Rule 1.6 imposes additional obligations on the hiring lawyer. “A lawyer shall make reasonable efforts to prevent the inadvertent or unauthorized disclosure of, or unauthorized access to, information relating to representation of a client." C.R.P.C. 1.6(c). Rule 1.6(c) has two applications in the freelance law context.
First, to avoid imputed conflicts of interest between the freelance lawyer and hiring lawyer, the hiring lawyer should screen the freelance lawyer from all information relating to the firm’s other clients for whom the freelance lawyer is not doing work. Colorado Bar Association, Opinion 105; American Bar Association Standing Committee on Ethics and Professional Responsibility, Formal Opinion 88-356, Temporary Lawyers, December 16, 1988. (I discussed screening in the previous post about conflicts of interest).
Second, the hiring lawyer should take steps to protect client confidentiality when outsourcing services, whether legal or nonlegal. “Depending on the sensitivity of the information being provided to the services provider, the [hiring] lawyer should” evaluate the service provider’s practices to get a sense of the “operation and professionalism” of the freelance lawyer. American Bar Association, Opinion 08-451. To meet this obligation, the hiring lawyer should consider a confidentiality agreement with a freelance lawyer, either in a fee agreement or in a stand-alone agreement. Id. (I will cover fee agreements with freelance lawyers in the final post in this series).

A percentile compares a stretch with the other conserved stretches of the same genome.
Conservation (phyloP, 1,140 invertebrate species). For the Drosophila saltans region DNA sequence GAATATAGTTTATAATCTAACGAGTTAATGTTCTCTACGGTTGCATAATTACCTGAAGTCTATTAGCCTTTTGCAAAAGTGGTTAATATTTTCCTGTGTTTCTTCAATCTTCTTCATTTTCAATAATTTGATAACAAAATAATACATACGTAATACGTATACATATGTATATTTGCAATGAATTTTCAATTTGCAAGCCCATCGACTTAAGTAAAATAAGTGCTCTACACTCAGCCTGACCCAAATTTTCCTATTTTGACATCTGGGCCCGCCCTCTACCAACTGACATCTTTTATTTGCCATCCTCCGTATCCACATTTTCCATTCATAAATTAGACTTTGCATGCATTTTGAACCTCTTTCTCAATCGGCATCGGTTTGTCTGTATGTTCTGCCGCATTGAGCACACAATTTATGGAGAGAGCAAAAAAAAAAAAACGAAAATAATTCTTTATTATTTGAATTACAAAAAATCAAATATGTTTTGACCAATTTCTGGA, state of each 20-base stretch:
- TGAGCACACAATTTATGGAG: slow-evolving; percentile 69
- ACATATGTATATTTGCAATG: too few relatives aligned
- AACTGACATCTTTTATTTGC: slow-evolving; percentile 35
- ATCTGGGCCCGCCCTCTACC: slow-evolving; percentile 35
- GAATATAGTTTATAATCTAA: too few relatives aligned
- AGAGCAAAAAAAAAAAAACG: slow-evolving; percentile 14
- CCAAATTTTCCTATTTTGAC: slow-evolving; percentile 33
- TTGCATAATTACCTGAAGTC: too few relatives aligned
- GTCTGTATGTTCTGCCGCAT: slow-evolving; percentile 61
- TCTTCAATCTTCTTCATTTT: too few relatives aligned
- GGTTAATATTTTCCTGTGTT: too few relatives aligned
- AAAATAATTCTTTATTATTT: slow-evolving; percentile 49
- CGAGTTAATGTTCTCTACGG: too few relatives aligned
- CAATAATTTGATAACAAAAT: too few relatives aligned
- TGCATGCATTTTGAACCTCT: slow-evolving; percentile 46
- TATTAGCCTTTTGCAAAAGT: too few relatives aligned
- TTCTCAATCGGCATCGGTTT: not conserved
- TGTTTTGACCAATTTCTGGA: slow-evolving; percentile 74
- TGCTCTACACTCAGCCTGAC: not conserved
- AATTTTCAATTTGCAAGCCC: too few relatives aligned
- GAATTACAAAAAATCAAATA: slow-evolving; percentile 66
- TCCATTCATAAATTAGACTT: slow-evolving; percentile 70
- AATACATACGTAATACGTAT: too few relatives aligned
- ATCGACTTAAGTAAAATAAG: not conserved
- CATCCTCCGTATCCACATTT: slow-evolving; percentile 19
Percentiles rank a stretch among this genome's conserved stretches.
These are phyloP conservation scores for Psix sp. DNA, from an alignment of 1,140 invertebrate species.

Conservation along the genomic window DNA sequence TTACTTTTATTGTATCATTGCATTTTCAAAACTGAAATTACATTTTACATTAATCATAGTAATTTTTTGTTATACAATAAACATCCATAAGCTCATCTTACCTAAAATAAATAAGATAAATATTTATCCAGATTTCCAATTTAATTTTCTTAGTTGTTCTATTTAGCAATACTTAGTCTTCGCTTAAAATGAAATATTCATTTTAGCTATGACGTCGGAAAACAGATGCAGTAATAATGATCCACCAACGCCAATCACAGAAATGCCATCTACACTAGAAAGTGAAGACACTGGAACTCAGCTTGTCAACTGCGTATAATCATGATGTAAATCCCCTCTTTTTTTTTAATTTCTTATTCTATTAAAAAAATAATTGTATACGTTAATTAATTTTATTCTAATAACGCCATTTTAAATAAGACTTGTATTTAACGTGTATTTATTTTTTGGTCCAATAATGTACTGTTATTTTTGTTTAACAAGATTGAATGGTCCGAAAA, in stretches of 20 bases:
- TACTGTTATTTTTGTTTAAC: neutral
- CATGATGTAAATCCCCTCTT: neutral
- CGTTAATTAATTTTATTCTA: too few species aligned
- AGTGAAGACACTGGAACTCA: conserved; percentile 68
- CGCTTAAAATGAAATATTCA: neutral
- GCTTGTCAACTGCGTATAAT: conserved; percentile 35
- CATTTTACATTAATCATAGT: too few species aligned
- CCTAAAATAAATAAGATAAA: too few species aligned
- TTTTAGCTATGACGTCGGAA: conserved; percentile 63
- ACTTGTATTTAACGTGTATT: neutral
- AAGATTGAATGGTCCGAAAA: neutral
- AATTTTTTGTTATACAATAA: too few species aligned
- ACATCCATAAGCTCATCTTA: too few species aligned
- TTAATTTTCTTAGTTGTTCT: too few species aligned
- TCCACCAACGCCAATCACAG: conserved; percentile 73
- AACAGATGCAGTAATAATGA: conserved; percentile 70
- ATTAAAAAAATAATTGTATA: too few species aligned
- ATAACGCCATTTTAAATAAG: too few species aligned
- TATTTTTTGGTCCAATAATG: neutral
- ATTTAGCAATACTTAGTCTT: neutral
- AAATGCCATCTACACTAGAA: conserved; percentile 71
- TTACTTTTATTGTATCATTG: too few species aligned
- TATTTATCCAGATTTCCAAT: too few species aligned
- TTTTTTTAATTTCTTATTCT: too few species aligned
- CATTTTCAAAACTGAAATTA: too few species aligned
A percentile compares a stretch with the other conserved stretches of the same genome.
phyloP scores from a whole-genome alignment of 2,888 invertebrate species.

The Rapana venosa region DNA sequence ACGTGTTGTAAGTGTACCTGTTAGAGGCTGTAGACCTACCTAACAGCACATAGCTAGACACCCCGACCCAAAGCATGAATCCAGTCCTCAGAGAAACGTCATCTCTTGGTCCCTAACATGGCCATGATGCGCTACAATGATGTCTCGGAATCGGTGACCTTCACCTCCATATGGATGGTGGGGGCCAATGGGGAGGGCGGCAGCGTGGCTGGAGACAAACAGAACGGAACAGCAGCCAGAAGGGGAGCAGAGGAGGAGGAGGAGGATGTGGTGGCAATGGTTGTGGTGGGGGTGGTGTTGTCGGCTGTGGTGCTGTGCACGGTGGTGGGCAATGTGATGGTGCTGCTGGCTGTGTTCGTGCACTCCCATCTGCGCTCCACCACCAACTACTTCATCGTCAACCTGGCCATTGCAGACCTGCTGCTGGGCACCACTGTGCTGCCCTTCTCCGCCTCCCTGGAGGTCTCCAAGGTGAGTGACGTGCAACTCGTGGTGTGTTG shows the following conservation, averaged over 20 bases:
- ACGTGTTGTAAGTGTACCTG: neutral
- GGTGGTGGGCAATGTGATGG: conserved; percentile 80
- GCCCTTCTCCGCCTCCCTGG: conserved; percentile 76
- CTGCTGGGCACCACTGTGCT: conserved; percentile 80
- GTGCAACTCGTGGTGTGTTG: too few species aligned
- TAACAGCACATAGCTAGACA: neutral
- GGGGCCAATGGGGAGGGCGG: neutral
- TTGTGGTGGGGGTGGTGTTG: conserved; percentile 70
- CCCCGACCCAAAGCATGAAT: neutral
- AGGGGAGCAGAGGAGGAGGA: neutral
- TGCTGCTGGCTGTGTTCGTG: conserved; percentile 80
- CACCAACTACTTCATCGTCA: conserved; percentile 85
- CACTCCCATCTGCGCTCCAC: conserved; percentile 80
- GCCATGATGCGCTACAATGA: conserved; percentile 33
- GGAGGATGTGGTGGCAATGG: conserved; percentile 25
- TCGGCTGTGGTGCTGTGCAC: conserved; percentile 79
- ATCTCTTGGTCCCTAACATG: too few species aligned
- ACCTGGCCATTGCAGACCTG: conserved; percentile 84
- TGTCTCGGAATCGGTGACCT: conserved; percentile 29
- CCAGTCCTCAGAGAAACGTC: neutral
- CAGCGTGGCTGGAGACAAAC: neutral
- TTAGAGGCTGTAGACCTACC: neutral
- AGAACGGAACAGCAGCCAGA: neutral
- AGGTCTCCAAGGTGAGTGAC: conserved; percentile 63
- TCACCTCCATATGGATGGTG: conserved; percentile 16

In the attorney-client relationship, Rule 1.6(a) imposes obligation on the freelance lawyer. If the freelance lawyer is deemed to be associated with the hiring lawyer’s firm under C.R.P.C. 1.10, the freelance lawyer cannot disclose information related to the representation of the firm’s clients, regardless of the source of the information. American Bar Association, Opinion 88-356. If a freelance lawyer has access to confidential client information for the firm’s clients, the freelance lawyer “must not disclose information relating to the representation of persons known to the [freelance] lawyer to be firm clients regardless of the source of the information.” Id. The freelance lawyer, however, has more limited obligations when not deemed to be associated with the hiring firm. In that circumstance, the freelance lawyer is limited to “not revealing (1) information relating to the representation of any client for whom the temporary lawyer is working and (2) information relating to the representation of other firm clients only to the extent that the temporary lawyer in fact obtains the information as a result of working with the firm.” Id.
Rule 1.6 imposes confidentiality obligations on the hiring lawyer and the freelance lawyer alike, and both lawyers should review their processes to ensure that they fulfill these obligations.
In the next post, I will cover how hiring lawyers can bill their clients for freelance legal services.
Of course, rules and ethical obligations may vary by jurisdiction, and this post does not constitute legal advice.